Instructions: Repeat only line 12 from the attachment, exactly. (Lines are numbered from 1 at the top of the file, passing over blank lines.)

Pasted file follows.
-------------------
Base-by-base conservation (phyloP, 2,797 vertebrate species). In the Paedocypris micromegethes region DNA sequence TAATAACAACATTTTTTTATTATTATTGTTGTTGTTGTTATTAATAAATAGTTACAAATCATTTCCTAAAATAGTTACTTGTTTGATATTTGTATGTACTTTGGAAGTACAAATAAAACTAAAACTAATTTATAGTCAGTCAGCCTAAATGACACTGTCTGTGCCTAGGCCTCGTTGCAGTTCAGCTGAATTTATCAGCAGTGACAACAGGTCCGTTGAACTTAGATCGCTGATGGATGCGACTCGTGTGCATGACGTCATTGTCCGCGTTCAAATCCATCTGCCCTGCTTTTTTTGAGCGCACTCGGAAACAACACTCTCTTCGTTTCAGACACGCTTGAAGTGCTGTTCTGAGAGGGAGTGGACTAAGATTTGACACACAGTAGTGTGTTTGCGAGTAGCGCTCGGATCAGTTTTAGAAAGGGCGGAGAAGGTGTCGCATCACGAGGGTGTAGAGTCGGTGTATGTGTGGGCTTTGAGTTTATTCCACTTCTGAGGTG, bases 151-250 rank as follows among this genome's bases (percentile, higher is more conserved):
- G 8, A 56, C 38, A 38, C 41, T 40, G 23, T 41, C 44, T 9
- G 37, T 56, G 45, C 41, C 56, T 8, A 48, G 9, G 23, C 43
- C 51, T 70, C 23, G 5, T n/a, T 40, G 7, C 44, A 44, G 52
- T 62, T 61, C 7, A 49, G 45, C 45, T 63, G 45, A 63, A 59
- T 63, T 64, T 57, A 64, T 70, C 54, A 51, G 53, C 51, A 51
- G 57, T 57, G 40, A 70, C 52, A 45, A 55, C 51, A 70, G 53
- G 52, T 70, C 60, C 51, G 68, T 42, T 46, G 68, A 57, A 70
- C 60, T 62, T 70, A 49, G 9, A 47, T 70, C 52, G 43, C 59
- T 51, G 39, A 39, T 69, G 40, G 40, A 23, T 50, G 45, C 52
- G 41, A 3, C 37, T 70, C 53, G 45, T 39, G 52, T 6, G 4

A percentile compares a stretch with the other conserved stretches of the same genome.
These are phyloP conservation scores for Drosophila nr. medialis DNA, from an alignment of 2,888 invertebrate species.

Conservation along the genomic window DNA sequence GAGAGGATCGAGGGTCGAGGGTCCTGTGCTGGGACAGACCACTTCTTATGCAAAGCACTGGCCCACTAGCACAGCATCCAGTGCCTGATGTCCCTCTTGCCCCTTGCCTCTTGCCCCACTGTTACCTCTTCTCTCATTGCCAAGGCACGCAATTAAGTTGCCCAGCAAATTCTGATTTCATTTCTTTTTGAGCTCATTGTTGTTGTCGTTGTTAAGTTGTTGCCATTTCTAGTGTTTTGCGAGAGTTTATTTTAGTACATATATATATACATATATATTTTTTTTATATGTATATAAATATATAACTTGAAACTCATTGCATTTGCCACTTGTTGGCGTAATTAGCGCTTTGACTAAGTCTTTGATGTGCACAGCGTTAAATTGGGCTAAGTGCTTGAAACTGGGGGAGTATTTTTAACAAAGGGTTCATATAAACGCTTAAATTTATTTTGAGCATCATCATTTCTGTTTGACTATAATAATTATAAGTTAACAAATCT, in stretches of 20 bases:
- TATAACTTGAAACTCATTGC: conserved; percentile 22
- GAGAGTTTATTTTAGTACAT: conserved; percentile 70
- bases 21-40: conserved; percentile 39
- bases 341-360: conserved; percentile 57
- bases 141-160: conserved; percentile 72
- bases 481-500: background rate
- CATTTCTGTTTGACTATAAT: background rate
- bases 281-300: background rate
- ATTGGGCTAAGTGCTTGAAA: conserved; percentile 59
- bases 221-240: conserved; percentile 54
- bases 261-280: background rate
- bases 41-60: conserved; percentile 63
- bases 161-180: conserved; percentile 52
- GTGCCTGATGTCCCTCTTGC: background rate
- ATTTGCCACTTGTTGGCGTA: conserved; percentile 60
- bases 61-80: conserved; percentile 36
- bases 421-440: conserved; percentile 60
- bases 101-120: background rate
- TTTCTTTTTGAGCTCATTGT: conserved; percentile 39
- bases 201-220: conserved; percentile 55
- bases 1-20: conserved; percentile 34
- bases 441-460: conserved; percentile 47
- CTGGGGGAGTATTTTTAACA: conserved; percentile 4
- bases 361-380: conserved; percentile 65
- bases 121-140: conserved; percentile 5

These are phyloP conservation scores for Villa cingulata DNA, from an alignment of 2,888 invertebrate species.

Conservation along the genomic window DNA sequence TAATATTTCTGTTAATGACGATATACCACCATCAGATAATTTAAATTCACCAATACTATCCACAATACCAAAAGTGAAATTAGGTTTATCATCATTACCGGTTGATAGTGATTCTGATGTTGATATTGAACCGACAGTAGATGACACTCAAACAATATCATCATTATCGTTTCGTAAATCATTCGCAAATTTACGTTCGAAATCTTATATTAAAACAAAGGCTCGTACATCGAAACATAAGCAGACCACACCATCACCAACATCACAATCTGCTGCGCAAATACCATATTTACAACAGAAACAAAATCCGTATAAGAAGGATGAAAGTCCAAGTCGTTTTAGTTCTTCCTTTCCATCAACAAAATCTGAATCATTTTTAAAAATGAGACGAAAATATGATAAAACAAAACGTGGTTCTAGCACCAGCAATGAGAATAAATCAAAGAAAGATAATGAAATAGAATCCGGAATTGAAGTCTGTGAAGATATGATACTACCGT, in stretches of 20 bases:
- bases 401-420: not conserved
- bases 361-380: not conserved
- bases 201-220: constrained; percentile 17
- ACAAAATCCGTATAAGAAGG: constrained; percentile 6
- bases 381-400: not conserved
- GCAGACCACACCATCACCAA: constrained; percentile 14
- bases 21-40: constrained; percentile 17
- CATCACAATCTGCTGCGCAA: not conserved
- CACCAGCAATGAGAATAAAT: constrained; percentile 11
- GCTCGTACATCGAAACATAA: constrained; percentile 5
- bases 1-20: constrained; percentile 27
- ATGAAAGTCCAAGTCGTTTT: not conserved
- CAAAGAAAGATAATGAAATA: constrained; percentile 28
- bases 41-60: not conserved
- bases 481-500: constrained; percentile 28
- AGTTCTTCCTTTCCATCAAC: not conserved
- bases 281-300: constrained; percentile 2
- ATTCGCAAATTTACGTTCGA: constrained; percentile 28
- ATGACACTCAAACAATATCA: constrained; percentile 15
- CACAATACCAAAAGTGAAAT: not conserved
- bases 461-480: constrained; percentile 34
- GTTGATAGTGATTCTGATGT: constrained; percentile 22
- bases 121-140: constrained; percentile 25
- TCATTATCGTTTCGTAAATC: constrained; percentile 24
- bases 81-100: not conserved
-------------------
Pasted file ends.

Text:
A percentile compares a stretch with the other conserved stretches of the same genome.